Thanks to Janet Joy and Amanda, all the authors, and the volunteers for a great day of riding and reading.

The Reading Line also acknowledges support from Evergreen Canada, Park People, Gravity Inc., Curbside Cycle, and Fuel+.  Bookstore partners included Book City Danforth, Queen Books, A Different Booklist, and Another Story.

For more information on any of the speakers or books, consult the Reading Line website.


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Bike Spotting Peterborough: What’s your favourite bike lane?

Diane Therrien is a bike-friendly city councillor in Peterborough. She is riding in the bike lane on the city's main street, George, which she hopes will be extended all the way to the south end one day.

Favourite bike lane: I have lots. I’m really happy with the ones on Water now because I go up to Trent quite frequently. I like the bike lane across the Hunter Street Bridge. I like Monaghan too, but I sometimes avoid it because of heavy traffic. There’s a lot more going on, on George, so I use this bike lane more (than Monaghan.)

Favourite bike lane-to-be (aka future bike lane):  Charlotte. Charlotte is a hub for economic activity and it’s a central gateway to downtown. Why not make it safe and enjoyable. Hunter too, it’s wider than Charlotte so I sometimes feel more comfortable on it compared to Charlotte right now.


Shivaan Burke inherited her vintage Bianchi from her uncle. She is riding on George Street at Hunter (even though she would prefer Aylmer if it had a bike lane.)

Favourite bike lane:  I really like the bike lanes along George Street, especially in front of City Hall because they have the protected planter boxes there, which, 1) make me feel safe and 2) look really pretty.

Favourite bike lane-to-be: My favourite future bike lane is along Aylmer Street because that is the route I take every Saturday morning to the farmers market. It goes north to south right across the city and it’s also plenty wide to accommodate bike lanes. Aylmer is a two-way street and one-way streets are hard to turn left off of if you aren’t confident.

Megan Boyles is an avid utilitarian cyclist and entrepreneur who recently co-founded two social enterprises: Locavorest, an online Farmers Market, and Three Sisters Natural Landscapes. She is riding in the George Street bike lane above in the demonstration section where there are planters and bollards, just north of McDonnel.

Favourite bike lane: My favourite bike lane is one that is uninterrupted and respected by vehicles. Unfortunately, these are very hard to come by in Peterborough, especially downtown. Despite its unevenness, the bike lane on Monaghan Road might have to be my favourite, as it makes it a bit safer for me to ride, and is continuous from Parkhill to the south end.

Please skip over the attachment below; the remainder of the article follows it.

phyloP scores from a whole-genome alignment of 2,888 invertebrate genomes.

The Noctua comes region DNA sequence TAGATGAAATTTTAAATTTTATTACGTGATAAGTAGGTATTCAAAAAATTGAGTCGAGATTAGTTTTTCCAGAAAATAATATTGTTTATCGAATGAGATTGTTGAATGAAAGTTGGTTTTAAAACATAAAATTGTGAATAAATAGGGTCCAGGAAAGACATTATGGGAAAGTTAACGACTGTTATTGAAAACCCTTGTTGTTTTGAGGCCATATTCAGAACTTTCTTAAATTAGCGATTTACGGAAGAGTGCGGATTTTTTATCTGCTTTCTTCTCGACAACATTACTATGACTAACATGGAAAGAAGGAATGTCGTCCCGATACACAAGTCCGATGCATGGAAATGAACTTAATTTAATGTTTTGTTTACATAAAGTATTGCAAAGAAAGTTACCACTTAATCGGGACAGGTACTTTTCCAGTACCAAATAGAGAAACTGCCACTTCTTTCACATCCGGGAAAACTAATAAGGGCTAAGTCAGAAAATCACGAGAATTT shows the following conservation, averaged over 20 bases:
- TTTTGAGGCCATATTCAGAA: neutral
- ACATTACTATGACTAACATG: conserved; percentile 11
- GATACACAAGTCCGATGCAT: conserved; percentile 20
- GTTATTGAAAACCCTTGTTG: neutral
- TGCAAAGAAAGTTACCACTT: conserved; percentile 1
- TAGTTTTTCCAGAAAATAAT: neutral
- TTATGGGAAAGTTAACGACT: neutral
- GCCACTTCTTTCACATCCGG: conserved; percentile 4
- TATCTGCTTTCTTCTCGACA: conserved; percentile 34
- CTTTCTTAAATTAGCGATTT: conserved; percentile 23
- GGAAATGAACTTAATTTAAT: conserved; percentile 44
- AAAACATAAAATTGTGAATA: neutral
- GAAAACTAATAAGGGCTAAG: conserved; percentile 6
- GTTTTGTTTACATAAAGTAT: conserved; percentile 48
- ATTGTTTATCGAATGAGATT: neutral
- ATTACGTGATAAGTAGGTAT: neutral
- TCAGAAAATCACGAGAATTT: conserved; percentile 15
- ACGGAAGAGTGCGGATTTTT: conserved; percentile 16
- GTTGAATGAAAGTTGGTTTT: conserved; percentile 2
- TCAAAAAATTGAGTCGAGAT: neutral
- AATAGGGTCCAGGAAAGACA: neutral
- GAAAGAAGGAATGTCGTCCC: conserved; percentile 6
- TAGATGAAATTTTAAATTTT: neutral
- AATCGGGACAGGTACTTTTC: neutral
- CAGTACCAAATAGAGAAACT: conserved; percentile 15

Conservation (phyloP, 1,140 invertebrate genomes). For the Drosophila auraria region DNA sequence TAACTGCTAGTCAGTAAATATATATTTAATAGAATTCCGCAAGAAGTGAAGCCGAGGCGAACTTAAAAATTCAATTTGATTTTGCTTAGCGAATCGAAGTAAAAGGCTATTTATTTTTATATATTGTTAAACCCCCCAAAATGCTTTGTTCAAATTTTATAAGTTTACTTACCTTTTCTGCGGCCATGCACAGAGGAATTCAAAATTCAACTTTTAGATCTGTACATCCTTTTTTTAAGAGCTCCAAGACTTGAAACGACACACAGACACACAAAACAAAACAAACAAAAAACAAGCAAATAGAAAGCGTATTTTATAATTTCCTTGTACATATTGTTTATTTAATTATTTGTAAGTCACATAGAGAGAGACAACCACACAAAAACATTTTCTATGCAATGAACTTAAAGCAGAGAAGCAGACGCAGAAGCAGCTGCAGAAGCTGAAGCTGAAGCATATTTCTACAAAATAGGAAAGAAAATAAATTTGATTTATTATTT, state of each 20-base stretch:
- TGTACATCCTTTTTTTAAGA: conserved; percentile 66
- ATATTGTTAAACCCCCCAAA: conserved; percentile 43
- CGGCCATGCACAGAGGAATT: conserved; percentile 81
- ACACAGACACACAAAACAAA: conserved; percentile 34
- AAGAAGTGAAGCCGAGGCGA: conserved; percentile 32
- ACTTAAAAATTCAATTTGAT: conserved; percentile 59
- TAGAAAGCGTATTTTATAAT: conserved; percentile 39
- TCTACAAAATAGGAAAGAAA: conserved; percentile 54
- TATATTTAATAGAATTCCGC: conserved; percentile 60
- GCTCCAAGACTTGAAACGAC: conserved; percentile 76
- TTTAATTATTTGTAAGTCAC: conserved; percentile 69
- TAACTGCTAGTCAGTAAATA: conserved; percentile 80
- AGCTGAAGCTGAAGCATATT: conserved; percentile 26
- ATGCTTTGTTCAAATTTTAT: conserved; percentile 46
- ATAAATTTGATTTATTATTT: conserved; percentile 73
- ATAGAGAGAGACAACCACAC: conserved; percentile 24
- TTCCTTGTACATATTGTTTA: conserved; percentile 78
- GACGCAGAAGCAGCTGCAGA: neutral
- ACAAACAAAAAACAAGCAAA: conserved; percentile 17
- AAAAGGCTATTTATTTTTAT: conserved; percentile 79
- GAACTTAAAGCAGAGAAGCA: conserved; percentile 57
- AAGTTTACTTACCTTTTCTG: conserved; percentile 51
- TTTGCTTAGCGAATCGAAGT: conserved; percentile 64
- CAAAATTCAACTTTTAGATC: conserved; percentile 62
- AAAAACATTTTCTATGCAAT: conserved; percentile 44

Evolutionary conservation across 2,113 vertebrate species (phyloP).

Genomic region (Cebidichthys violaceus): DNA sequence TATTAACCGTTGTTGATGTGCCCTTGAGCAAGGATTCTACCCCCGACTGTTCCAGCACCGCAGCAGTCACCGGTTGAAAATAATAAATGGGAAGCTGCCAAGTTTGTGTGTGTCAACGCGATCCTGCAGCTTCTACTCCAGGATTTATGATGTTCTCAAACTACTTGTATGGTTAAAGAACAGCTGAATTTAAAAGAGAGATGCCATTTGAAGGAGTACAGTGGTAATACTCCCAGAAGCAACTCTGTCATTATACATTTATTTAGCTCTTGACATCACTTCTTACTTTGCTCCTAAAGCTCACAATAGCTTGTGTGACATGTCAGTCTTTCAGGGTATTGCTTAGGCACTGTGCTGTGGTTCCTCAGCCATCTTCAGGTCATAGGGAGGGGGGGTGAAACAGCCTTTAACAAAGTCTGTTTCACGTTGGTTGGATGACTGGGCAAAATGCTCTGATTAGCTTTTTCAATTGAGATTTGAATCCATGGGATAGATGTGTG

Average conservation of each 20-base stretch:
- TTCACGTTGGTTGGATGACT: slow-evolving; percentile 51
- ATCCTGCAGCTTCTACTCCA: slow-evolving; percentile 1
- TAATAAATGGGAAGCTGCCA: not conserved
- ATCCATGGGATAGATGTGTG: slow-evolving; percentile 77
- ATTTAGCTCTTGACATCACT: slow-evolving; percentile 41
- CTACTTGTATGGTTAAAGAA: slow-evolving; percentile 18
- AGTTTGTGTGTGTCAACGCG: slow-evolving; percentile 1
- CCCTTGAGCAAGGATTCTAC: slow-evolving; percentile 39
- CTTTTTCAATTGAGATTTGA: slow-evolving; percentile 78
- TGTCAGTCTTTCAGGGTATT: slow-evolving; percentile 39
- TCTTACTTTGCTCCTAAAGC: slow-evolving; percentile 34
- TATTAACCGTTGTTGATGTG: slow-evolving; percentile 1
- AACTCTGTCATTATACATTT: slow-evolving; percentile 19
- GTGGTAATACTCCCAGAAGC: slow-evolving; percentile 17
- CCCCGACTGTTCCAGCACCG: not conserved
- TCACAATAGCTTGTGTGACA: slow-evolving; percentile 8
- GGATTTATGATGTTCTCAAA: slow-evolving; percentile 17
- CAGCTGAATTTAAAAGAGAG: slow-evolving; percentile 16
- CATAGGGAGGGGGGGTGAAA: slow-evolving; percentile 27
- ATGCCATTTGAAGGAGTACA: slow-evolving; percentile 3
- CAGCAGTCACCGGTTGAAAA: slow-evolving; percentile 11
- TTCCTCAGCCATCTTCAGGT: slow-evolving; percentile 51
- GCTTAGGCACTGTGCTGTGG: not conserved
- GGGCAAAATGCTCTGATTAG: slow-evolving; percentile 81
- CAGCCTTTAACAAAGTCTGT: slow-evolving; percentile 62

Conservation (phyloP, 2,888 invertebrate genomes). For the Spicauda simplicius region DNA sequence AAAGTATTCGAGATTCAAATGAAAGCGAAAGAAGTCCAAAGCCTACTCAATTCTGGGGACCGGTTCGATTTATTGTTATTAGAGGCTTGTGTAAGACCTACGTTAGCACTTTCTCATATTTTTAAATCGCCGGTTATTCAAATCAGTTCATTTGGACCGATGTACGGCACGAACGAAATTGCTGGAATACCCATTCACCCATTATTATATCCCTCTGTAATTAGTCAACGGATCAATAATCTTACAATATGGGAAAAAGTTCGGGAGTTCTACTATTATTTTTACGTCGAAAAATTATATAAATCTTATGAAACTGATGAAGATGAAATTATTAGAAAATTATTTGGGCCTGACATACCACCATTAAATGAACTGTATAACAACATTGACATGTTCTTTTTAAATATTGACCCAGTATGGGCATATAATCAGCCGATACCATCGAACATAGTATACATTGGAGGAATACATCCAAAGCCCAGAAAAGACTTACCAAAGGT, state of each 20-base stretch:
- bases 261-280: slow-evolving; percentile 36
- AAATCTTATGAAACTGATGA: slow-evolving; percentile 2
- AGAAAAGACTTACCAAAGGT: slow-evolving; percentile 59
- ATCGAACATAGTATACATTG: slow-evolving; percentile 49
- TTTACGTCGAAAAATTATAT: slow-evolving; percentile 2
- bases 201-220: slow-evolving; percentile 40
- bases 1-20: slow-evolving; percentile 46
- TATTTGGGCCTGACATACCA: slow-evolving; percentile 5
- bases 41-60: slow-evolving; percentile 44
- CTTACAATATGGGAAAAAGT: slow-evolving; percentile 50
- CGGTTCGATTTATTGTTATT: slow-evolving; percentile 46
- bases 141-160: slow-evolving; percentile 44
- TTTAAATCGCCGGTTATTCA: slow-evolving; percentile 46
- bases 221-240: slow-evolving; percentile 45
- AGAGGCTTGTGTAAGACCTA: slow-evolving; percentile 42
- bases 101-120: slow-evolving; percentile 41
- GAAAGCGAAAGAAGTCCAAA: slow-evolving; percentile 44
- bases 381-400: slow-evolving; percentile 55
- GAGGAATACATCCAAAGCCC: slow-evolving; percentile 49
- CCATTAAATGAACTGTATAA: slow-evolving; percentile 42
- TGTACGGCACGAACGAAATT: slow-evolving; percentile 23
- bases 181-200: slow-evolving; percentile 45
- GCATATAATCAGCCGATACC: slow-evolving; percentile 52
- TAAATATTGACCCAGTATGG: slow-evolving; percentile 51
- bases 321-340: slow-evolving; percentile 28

Favourite bike-lane-to-be: I'm not sure our city can be truly bike-able without introducing continuous (and enforced) bike lanes on George and Water streets. My favourite bike-lane-to-be would stretch, uninterrupted, from Parkhill to Landsdowne on George St. Is there a better way to encourage active transportation and bring more of our community (safely) downtown with continuous bike lanes?

Tegan Moss is the Executive Director at B!KE, the Peterborough Community Cycling Hub. Above, she's riding on Charlotte just west of George.

Favourite bike lane:  My favourite bike lane right now is coming down George Street just by City Hall with the protected section. I also like the turn boxes with green paint.

Favourite bike lane-to-be: My dream bike lane-to-be is a bike lane down Charlotte street. I’d love to see a separated safe space for bikes in this busy commercial corridor. I think the barrier to getting this bike's a political issue. I still hold out hope to get these bike lanes even though the City voted against them. I think a future council might see things differently than the current council.

This poster was spotted in the front window of B!KE.

Thank you to SteamWhistle for supporting bike lanes and independent media.

Related on

Pedalling the Electric City

Cycling in the Greater Horseshoe

Spotted: Raccoon Riding a Bike

Building Community through Bike-Friendly Planning

Too pretty to ride? Go cluck yourself!


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From Legs to Lungs the Benefits of Cycling are Many

From Legs to Lungs: The benefits of cycling are many

Although biking is often associated with better mental health, freedom and fun we sometimes forget the great physical benefits that biking provides and I'm not just talking tight glutes...I'm thinking about lungs.
Breathing is, well, kind of REALLY important so when we found out that pollution in bike lanes on major arteries is bad, but not nearly as bad as it is on the TTC we thought we'd take a moment to celebrate Lung Month.

Blue skies and a car-free bike path = heaven on earth. (And good lung-healthy, low impact exercise.)